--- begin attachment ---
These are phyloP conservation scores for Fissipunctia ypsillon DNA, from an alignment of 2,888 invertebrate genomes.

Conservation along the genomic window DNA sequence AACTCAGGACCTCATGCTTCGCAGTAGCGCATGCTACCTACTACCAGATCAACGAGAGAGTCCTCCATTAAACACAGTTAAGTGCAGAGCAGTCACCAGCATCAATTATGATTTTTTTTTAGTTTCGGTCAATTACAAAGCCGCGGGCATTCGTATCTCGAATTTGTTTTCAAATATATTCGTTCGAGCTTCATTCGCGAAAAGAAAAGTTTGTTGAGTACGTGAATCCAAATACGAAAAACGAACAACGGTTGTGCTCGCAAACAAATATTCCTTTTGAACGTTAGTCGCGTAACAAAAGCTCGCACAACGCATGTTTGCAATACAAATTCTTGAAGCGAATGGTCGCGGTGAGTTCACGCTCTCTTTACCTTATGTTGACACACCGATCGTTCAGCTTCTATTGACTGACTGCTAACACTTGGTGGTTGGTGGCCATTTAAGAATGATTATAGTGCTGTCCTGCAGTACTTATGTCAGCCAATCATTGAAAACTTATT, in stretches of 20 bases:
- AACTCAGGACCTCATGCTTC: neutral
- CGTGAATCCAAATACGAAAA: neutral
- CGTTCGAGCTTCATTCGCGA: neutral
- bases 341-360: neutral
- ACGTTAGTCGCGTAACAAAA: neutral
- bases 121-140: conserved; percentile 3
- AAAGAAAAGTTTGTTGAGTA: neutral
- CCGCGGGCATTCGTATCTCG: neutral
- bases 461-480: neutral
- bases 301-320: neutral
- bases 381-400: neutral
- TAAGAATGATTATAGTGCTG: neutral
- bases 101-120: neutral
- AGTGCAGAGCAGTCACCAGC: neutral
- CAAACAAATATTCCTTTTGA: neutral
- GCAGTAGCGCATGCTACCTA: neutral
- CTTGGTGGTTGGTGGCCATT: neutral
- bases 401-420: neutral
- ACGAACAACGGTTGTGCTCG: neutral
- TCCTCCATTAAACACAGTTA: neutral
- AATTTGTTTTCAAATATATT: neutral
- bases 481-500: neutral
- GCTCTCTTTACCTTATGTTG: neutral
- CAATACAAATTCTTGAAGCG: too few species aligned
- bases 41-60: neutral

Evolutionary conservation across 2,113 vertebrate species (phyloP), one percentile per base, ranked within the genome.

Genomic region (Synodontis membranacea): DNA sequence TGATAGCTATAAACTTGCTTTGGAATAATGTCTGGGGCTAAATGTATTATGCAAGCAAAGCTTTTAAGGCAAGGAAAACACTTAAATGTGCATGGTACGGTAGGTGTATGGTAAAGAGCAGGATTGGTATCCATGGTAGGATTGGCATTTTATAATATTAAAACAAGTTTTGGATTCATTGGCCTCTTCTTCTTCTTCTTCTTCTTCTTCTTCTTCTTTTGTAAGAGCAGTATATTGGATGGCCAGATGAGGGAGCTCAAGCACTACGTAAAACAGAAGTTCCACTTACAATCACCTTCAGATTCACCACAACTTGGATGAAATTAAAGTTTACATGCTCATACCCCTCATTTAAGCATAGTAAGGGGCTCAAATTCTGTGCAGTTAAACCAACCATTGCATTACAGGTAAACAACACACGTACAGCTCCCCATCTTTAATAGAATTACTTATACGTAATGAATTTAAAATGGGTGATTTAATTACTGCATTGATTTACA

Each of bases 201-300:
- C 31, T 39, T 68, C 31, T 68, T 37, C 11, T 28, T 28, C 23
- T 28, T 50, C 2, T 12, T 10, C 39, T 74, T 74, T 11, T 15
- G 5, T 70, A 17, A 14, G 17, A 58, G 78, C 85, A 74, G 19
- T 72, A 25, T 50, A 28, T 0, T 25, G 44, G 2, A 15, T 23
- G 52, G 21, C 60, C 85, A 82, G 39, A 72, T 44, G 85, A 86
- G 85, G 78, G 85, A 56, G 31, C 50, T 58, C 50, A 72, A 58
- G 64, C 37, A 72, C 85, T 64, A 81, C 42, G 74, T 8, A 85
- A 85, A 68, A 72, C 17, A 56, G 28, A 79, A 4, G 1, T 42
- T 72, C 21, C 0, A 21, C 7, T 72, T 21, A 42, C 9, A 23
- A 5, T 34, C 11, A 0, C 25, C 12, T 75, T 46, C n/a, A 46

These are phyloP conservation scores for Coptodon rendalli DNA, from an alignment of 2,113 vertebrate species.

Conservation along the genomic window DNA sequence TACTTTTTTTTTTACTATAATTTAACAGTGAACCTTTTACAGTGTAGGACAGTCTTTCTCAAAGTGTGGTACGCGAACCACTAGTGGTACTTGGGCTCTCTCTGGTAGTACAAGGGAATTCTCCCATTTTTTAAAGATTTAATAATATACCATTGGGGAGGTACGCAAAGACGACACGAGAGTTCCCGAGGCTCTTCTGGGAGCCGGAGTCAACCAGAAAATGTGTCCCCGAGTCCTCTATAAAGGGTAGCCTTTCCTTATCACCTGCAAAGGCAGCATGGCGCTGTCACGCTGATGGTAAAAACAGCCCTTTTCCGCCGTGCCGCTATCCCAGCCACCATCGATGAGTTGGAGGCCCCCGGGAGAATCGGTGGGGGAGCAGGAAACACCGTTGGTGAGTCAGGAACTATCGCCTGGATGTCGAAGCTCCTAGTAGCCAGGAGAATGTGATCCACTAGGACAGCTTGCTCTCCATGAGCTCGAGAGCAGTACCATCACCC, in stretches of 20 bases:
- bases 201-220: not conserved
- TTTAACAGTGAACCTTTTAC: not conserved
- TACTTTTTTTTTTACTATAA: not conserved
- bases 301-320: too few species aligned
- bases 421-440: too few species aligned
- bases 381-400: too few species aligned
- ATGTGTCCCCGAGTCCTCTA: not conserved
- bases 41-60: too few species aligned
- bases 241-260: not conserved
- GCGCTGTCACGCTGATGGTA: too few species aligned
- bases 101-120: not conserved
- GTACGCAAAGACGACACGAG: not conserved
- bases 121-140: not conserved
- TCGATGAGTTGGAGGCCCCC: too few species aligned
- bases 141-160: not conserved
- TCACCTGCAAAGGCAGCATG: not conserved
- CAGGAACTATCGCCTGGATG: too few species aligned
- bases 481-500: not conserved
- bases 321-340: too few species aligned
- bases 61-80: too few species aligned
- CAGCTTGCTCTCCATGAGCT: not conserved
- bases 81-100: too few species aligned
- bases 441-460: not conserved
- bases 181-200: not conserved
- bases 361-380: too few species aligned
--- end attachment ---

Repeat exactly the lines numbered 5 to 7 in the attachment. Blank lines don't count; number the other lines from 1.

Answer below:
- CGTTCGAGCTTCATTCGCGA: neutral
- bases 341-360: neutral
- ACGTTAGTCGCGTAACAAAA: neutral